Parliament: Critical thinking not limited to liberal arts: Faishal Ibrahim

Dr Faishal Ibrahim said universities have core curriculum components that develop critical thinking skills. Ms Sim Ann said the Government is committed to supporting youth who want to help shape the country's future.
Dr Faishal Ibrahim said universities have core curriculum components that develop critical thinking skills. Ms Sim Ann said the Government is committed to supporting youth who want to help shape the country's future.

All educational institutions here nurture it, with sense of responsibility towards society

Critical thinking is an essential skill that Singapore wants its young people to learn, and it is not confined to just liberal arts education, said Senior Parliamentary Secretary for Education Faishal Ibrahim in Parliament yesterday.

"All of our educational institutions nurture students to conduct critical thinking, with maturity of thought and a sense of responsibility towards society," he added.

He was replying to Nominated MP Walter Theseira, who had called on the Government to extend liberal education beyond institutions like Yale-NUS College, a liberal arts institution.

Dr Faishal said universities have core curriculum components that develop critical thinking skills.

"We will work with the autonomous universities (AUs) to see how this can be further enhanced, but the AUs have their constraints like limited curriculum time."

At the secondary and pre-university levels, critical thinking skills are also taught in humanities subjects like social studies, which all students take, he added.

Dr Faishal also touched on the importance of academic freedom in the context of Singapore's norms, a topic Education Minister Ong Ye Kung had dwelt on at length earlier in the House. Mr Ong had explained it when addressing MPs' questions on the recent cancellation of a Yale-NUS College module on dissent and resistance.

Dr Faishal, who is also Senior Parliamentary Secretary for Social and Family Development, said academics should not be overly concerned about academic freedom and urged them to exercise sensible judgment.

 
 
 
 

"Even in the most liberal societies, academic freedom needs to exist within the norms and culture of the community," he pointed out.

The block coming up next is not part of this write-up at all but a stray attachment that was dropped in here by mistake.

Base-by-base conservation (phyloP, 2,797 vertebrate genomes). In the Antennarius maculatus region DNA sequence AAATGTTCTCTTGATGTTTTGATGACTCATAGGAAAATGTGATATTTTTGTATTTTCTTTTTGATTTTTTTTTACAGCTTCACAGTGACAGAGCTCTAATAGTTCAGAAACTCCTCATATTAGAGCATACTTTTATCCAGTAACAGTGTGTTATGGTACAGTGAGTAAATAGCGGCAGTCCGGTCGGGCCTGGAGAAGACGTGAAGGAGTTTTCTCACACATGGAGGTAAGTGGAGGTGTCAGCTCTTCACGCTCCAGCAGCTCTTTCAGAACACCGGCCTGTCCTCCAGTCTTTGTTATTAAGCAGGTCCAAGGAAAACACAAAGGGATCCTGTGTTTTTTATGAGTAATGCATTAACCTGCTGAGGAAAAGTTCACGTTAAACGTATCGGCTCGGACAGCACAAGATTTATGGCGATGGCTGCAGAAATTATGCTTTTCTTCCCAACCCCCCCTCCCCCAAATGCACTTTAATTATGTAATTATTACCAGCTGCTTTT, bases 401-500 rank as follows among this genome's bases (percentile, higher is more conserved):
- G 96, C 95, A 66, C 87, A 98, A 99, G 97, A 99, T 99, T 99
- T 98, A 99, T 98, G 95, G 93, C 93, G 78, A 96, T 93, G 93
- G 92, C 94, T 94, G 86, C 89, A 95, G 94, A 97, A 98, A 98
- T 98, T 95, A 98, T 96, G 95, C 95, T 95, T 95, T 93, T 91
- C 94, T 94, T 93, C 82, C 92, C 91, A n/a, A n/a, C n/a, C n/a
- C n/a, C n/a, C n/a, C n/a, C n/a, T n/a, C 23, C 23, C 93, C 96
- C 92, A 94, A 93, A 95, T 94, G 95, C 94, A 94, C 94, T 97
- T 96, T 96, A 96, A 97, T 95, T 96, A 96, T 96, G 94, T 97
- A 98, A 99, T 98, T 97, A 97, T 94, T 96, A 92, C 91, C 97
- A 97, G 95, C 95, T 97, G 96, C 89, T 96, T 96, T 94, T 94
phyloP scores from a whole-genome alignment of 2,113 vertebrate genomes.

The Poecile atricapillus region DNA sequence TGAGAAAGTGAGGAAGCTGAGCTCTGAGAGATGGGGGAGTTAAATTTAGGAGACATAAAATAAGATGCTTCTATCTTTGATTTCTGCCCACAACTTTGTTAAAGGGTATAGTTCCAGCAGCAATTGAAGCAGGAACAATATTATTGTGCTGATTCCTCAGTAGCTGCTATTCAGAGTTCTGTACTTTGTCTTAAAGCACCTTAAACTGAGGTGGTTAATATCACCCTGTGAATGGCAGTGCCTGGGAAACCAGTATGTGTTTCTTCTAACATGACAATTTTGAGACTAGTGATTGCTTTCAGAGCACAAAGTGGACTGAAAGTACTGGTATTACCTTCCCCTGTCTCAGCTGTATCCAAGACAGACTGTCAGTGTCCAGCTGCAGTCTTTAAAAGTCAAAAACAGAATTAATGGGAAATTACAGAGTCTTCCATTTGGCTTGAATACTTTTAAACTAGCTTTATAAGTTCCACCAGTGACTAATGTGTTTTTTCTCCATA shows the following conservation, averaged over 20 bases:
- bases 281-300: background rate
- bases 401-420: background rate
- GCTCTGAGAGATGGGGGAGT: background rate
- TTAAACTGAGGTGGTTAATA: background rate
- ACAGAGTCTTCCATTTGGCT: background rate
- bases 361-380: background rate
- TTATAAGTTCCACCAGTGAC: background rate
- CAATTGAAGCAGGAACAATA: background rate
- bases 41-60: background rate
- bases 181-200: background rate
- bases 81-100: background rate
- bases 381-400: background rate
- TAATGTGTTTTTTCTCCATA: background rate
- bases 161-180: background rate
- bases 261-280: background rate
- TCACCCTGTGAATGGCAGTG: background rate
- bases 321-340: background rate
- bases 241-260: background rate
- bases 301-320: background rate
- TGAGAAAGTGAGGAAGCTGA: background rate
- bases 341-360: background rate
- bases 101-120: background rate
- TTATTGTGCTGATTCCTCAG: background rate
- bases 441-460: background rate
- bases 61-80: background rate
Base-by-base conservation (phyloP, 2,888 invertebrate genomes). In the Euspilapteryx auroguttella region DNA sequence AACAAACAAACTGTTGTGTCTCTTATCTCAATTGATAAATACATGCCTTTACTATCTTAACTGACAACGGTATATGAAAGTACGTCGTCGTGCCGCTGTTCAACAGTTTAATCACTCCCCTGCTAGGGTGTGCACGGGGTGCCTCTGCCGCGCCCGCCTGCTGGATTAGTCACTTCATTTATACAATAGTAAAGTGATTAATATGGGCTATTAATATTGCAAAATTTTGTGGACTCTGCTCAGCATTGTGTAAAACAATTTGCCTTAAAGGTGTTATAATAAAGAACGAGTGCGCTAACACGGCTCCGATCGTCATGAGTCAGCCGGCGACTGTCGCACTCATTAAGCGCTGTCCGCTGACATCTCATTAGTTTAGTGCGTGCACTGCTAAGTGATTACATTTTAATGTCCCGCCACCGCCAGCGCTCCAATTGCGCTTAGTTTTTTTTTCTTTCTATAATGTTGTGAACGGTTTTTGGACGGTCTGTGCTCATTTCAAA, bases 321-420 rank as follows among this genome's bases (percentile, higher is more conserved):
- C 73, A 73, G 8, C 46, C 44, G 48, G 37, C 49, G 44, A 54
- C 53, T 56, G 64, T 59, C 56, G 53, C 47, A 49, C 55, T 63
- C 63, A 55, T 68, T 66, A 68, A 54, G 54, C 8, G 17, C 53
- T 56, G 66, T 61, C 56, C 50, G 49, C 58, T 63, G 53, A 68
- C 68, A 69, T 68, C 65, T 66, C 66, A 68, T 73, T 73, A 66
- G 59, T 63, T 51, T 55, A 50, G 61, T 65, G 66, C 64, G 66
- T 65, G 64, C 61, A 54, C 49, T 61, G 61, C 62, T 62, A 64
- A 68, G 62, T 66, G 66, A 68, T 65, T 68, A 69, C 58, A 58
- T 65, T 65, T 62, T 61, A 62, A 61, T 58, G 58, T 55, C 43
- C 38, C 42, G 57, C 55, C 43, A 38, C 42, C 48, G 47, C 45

He cited the example of an American university, which in 2013 withdrew a forum invitation to Indian Prime Minister Narendra Modi, who was then Chief Minister of Gujarat state, because of an online protest against him.

Another example he gave was also about an American college withdrawing an invitation to a luminary after criticism by its students.

The invitation was to Ms Christine Lagarde, incoming president of the European Central Bank and former managing director of the International Monetary Fund.

The students had taken issue with her alleged role in failed developmental policies implemented in poorer countries.

Dr Faishal added: "Our universities, being based in Singapore, must operate within Singapore's laws and recognise our particular social and cultural context, like everyone else."

He said he agreed with Associate Professor Theseira's point that the role of the academic while in the classroom should not be one of an activist. Prof Theseira had said: "This is not because activism is wrong, but it is because the students should be tested on their ability to discern the truth, and not on whether their values align with that of the instructor."

Similarly, Dr Faishal said: "Academics can hold their own views on various issues, but they should not mobilise support for partisan causes in the course of teaching and mentoring students."

Ms Sim Ann, Senior Minister of State for Culture, Community and Youth, replied to Nominated MP Anthea Ong, who took up the remaining time allotted for the adjournment motion and spoke on youth activism.

Ms Ong had called on the Government's SG Youth Action Plan (SG YAP) to involve youth in policy-making, saying young people should be able to choose their representatives for the panel.

Ms Sim said the Government is committed to supporting youth who want to help shape the country's future.

"The SG YAP seeks to support youth in coming up with robust and impactful policy ideas and projects, by equipping them with the information and resources they need," she said, pointing out that youth leaders get to engage directly with ministries on policy issues like sustainability.

A version of this article appeared in the print edition of The Straits Times on October 08, 2019, with the headline 'Critical thinking not limited to liberal arts: Faishal'. Print Edition | Subscribe